As the 20th Century began, the modern law school had begun to take shape. Admissions standards were tightened, although at the time, the primary change was to raise the admissions standards for law school to equal those of the other undergraduate colleges.45 It was also during this period that law schools began to transform the study of law from an undergraduate pursuit to a graduate program. The law schools accomplished this by requiring the completion of at least some college study before entrance to law school.46 This was more than was required by the Association of American Law Schools formed in 1900; it only required a high school diploma as a prerequisite to admission to law school.47

It would take the first several decades of the 20th Century before most law schools were graduate programs.48

Despite the initial controversy, the completion of formal training in law and the use of the case method in the classroom are currently the predominant roads to the practice in law in 2000. Technology, however, continues to change the American landscape. These changes present several challenges to the law, lawyers, and how lawyers are trained. As stated in 1892, "Institutions must meet the demands of their time, right or wrong, or they will soon cease to be institutions, for the lack of disciples...."49


1 Edward J. Phelps, Methods of Legal Education, 1 Yale Law Journal 139, 143 (1892).

2 Robert Stevens, Law School: Legal Education in America from the 1850s to the 1980s, The University of North Carolina Press, 23 (1983).

3 Jerald S. Auerbach, Unequal Justice: Lawyers and Social Change in Modern America, 19 (1976).

4 Law schools were fairly late additions to the university setting. The Centennial History of Harvard Law School, 1817-1917 (Harvard Law School Assoc. ed. 1918) 64. (Hereinafter, The Centennial History).

5 Stevens, supra at 35.

6 See generally, Official American Bar Association Guide to Approved Law Schools (1999 Edition).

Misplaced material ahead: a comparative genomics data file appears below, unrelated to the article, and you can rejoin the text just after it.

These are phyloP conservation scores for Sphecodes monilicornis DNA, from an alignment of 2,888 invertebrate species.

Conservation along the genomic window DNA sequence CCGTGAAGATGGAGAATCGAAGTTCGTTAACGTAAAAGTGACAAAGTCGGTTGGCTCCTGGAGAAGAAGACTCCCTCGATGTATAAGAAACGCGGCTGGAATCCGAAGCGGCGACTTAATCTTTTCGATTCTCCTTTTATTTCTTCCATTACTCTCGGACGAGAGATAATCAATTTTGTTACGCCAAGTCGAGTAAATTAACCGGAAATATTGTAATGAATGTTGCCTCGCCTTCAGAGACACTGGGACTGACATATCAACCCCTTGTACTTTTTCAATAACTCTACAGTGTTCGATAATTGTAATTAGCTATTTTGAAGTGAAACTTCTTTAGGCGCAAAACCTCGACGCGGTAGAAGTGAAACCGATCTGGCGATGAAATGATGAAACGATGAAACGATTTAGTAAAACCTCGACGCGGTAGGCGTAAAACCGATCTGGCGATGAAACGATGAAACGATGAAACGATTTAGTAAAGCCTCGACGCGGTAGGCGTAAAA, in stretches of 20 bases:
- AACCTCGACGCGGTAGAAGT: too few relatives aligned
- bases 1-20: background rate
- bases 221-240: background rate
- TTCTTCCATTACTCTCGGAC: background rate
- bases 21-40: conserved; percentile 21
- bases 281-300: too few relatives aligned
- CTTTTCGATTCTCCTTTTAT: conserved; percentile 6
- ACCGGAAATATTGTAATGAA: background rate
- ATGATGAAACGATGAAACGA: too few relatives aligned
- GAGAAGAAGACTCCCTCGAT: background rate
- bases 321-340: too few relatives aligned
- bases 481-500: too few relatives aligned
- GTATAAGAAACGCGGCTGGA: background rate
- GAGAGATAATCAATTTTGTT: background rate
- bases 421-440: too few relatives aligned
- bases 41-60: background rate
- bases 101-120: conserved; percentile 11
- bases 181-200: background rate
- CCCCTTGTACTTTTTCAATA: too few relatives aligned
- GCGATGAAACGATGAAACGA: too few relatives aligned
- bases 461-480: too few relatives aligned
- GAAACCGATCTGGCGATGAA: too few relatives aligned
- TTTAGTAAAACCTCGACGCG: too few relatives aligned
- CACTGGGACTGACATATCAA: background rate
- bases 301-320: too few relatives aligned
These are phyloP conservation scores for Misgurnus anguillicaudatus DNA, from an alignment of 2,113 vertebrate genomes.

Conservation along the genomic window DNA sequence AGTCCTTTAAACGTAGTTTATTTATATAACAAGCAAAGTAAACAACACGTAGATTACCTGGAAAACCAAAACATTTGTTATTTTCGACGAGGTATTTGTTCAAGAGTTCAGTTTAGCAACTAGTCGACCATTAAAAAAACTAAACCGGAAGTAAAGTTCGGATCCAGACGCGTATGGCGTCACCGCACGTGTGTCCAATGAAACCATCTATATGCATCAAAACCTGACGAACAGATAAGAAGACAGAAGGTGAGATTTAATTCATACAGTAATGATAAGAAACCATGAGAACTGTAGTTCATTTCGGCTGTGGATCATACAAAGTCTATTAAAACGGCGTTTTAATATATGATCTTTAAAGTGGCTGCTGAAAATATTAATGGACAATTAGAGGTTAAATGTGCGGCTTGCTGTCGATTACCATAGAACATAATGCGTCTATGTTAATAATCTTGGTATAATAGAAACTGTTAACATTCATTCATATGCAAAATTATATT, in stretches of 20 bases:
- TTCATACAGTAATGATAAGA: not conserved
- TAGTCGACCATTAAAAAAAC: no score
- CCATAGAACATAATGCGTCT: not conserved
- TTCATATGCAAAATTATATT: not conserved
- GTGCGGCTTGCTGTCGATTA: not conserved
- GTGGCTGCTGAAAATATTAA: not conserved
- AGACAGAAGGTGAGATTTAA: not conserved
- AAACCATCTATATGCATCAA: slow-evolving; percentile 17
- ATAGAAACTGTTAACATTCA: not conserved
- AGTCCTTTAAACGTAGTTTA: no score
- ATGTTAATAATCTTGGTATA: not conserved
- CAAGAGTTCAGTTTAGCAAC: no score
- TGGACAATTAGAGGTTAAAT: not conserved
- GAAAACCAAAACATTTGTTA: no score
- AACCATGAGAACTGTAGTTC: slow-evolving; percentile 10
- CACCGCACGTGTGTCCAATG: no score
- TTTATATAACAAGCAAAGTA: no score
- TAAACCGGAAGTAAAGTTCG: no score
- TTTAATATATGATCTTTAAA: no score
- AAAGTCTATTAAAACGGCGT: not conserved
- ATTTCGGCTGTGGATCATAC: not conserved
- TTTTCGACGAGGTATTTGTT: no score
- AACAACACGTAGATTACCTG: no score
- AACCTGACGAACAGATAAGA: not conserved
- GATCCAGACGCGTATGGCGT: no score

7 See generally, American Bar Association, Section of Legal Education and Admissions to the Bar: Report of the Task Force on Law Schools and the Profession: Narrowing the Gap (1992). This report is also known as the MacCrate Report in reference to Robert MacCrate, Esq., Chairperson of the Committee.

8 W. Burlette Carter, Reconstructing Langdell, 32 Ga L Rev 1, 11 (1997).

9 Id.

10 Stevens, at 22.

11 Id. at 21.

12 It was difficult for Blacks in the North to get legal training, but Blacks were specifically barred from pursuing professional education in the South. Edward Littlejohn & Donald Hobson, Black Lawyers, Law Practice, and Bar Associations—1874 to 1970: A Michigan History, 4-5 (1987)

13 The first professorship in law in the United States had been established at the College of William and Mary in 1779. Stevens, at 4.

14 Stevens, at 5.

15 Id. at 4.

16 The Litchfield School was the most influential of these early private law schools. Operated by Judge Tapping Reeve, it was formally established in 1784. The teachers at the Litchfield School are said to have been the first to divide the law into a number of topics and to devote a series of lectures on each of them. At this time, there was no discernable transition from law school to law office. The Centennial History, supra, at 1.

17 Stevens, supra at 5.

18 Id. at 26.

19 Id. at 27.

20 James Bryce, The American Commonwealth 2:626 (1894).

21 Id. at 622.

22 Id. at 623.

23 Id. at 626.

24 Id.

25 Stevens, supra at 7.

26 Id. at 22.

27 Auerbach, supra at 94.

28 Id.

29 Id. at 95.


31 Stevens, supra at 27.

32 Id.

33 Lewis Delafield, Report to the Committee of Admission to the Bar Made to the Association of the Bar of the City of New York 28-9 (1876).

34 Carter, supra at 18.

35 Id. at 18.

36 Id. at 13.

37 Stevens, supra at 36.

38 The Centennial History, supra at 34.

39 Id. at 35.

40 Statement of James C. Carter, a leader of the New York Bar, in his address at Harvard College delivered on the 250th Anniversary of Harvard College. 1 Yale Law Journal 139, at 147.

41 Franklin G. Fessenden, The Rebirth of Harvard Law School, 33 Harv L Rev 493, 498-9.

42 The Centennial History, supra at 35.

43 Id.

44 Stevens, supra at 37.

45 Id.

46 Id. at 37.

47 Id. at 96.

48 At the beginning of World War I, only Harvard and Pennsylvania required college study as a prerequisite to law study. By 1921, they had been joined by Stanford, Columbia, Western Reserve, and Yale, each of which required a college degree. Stevens, supra at 37.

49 Phelps, supra.

Patricia Mell
Patricia Mell is Associate Dean for Academic Affairs and Professor of Law at the Michigan State University-Detroit College of Law. She is a member of the Professional Development and Opportunities Committee of the Open Justice Commission of the State Bar of Michigan and a member of the Legal Education Committee of the State Bar of Michigan. She received her J.D. from Case Western Reserve University Law School and graduated with honors from Wellesley College. She teaches criminal law, small business enterprises, and white collar crime.